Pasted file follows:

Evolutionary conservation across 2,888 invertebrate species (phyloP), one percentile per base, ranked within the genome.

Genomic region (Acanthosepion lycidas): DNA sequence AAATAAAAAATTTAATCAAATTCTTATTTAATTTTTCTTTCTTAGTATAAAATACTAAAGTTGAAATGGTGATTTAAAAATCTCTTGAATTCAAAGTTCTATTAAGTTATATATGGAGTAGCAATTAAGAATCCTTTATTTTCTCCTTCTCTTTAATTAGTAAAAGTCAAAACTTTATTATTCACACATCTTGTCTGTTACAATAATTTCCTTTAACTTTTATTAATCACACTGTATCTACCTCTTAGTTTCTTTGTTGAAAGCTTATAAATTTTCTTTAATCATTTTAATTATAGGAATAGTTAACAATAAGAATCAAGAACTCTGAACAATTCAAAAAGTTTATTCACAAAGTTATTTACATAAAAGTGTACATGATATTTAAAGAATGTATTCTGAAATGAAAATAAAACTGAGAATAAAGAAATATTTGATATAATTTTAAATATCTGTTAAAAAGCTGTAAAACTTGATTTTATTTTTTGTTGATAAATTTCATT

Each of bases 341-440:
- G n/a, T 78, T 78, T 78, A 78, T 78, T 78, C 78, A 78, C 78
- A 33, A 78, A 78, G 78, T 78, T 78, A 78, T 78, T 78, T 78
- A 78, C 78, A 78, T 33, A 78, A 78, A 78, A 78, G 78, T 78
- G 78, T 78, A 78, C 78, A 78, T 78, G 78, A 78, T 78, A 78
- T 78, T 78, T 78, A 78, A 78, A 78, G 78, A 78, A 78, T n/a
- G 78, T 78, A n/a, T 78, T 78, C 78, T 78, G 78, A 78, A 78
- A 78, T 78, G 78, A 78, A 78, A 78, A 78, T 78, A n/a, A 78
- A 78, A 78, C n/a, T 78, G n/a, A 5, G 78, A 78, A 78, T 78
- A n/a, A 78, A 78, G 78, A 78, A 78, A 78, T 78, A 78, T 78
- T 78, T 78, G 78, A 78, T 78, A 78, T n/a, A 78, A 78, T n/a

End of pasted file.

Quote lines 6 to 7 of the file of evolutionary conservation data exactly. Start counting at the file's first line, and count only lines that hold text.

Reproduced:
- A 78, C 78, A 78, T 33, A 78, A 78, A 78, A 78, G 78, T 78
- G 78, T 78, A 78, C 78, A 78, T 78, G 78, A 78, T 78, A 78